Pragmatic Podcast with Robert Martin


    I have a mixed relationship with tech podcasts. On the one hand, if you are well acquainted with the topic, then you are unlikely to learn a lot of new things, and if the topic is new to you, then getting to know it normally for an hour of audio material is very difficult. In addition, far from every topic in the field of software development can be described without code examples, diagrams, and figures. But nevertheless, from time to time there are quite interesting podcasts that tell about new products in a particular area, or conduct interviews with interesting and often well-known comrades who even manage to tell a lot of interesting things in such a tough framework.

    So I just recently came across a “progmatic” podcast with Robert Martin , a “comrade” well-known author of SOLID principles(more precisely, this abbreviation), several books, and generally a person with more than forty years of experience in our field. Since a considerable part of this fame falls on the abbreviation SOLID, it is not surprising that in every interview with the participation of "uncle" Bob he is asked this question. But in this case, my interest was not that Robert still remembered these principles, but that these principles were already nearly 20 years old. According to Robert, the term appeared around 1993 as a result of communication on USENET. It turns out that the concept itself took almost a decade to gain fame.

    Another, no less interesting topic was the idea that it is very difficult (if at all possible) to develop reusable code from the very beginning. Of course, no one is trying to convince anyone that reuse is impossible or the development of any library is doomed; rather, it is a matter of the fact that the development of programs is complicated, and the development of reusable programs is even more so. And when architectural or design decisions are made at the early stages of development based on the assumptions of some kind of community, this often leads to a waste of resources. Trying to create a generalized solution when it is not clear what a single program will do is not such a good idea.

    Bob believes (and I agree with him) that such reusable parts of systems can be “grown” (or developed) rather than developed from scratch on purpose. At the same time, when developing a system, it is sufficient to use well-known generally accepted design principles. No wonder Eric Lippert (and many other specialists) considers premature generalization to be one of the main problems when prematurely complex design or architectural decisions are made for the sake of potential benefits, as a result of which we don’t get reuse, we we cannot even bring one system to mind. The result is an overcomplicated system that begins to crumble under its own weight and then other concerns begin: how to make ends meet and somehow bring the current project to mind.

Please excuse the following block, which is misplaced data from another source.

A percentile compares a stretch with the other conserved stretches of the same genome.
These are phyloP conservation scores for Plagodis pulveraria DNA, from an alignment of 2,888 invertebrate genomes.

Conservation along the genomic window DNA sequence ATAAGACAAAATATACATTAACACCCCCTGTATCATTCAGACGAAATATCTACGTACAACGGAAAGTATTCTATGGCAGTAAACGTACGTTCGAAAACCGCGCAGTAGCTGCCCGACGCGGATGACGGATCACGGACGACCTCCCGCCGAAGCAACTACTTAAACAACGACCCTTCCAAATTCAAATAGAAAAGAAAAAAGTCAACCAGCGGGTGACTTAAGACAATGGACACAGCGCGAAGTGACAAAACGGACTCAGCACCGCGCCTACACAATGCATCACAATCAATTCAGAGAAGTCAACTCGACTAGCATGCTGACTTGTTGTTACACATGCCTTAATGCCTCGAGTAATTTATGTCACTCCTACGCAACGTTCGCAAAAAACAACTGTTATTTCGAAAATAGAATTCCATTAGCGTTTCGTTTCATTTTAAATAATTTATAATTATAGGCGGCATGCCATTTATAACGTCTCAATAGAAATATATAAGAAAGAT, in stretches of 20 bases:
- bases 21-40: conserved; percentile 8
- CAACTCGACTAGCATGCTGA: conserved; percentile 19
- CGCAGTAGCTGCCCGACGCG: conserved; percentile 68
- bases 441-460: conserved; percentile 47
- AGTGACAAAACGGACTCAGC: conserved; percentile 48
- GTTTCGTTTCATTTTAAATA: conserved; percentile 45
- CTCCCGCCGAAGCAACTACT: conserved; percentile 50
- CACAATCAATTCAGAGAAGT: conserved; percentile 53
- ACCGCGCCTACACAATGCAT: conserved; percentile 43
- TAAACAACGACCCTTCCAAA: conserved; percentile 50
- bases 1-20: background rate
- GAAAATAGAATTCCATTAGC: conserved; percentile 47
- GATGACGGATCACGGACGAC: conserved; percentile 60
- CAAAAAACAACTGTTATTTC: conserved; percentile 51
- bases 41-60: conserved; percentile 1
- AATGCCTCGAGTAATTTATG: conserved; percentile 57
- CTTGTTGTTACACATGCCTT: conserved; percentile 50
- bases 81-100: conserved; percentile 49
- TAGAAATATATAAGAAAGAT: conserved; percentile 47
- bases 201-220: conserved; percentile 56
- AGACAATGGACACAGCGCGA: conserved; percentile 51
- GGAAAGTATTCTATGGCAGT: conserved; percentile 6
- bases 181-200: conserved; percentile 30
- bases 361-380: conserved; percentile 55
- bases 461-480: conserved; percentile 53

Still, Bob Martin reveals the secret of finding qualified personnel: to find high-class specialists, it is enough to attract ... high-class specialists to their search. This formulation of the question resembles the well-known philosophical question of what is primary, a chicken or an egg. Nevertheless, as practice shows, it is much easier for highly qualified specialists to find like-minded people in the person of specialists of the same level. Needless to say, the process of selecting people is still difficult, and assessing the level of the candidate is extremely subjective, but nevertheless, you have little chance of getting a professional at your disposal if a newbie interviews him. Indeed, in this case, how to determine whether a person really knows something or if his tongue is just suspended and he knows how to poison stories in a cool way.

    This is not the whole list of issues Robert Martin spoke with Meyels Forest (this is the name of the host). The podcast also discussed the role of business analysts, training and mentoring, functional programming and dynamic languages, SICP and much more. So I didn’t reveal all the cards here and listening should still be very interesting.

    Here are a few more podcasts that I occasionally listen to (the list is not complete, but it might be of interest to anyone):
    1. Pragmatic Podcasts. There are not many podcasts here, and most of them are devoted to books that got out of hand (or from what books come out there) of Pragmatic Bookshelf. So the topics there are different and you need to choose what specifically interests you. But some of them, it seems to me, will interest a fairly wide audience.
    1.1. Robert Martin interview
    1.2. Andy Hunt on Pragmatic Wetware
    1.3. Dave Thomas on Pragmatic Publishing

    2. Software Engineering Radio. This is one of the most serious and popular podcasts and it should rightfully go first on this list. The range of topics there is very wide and, I think, everyone will find podcasts on an area of ​​interest to him.

    3. Code Cast. Although these podcasts are called “Code Cast - The Late Night Show for .NET Developers,” you can find there a lot of useful things not only for .Net programmers, since the list of topics that go up there is quite wide: starting from PowerShell and Iron Python, ending with SOLID principles, UML, and iPhone development.

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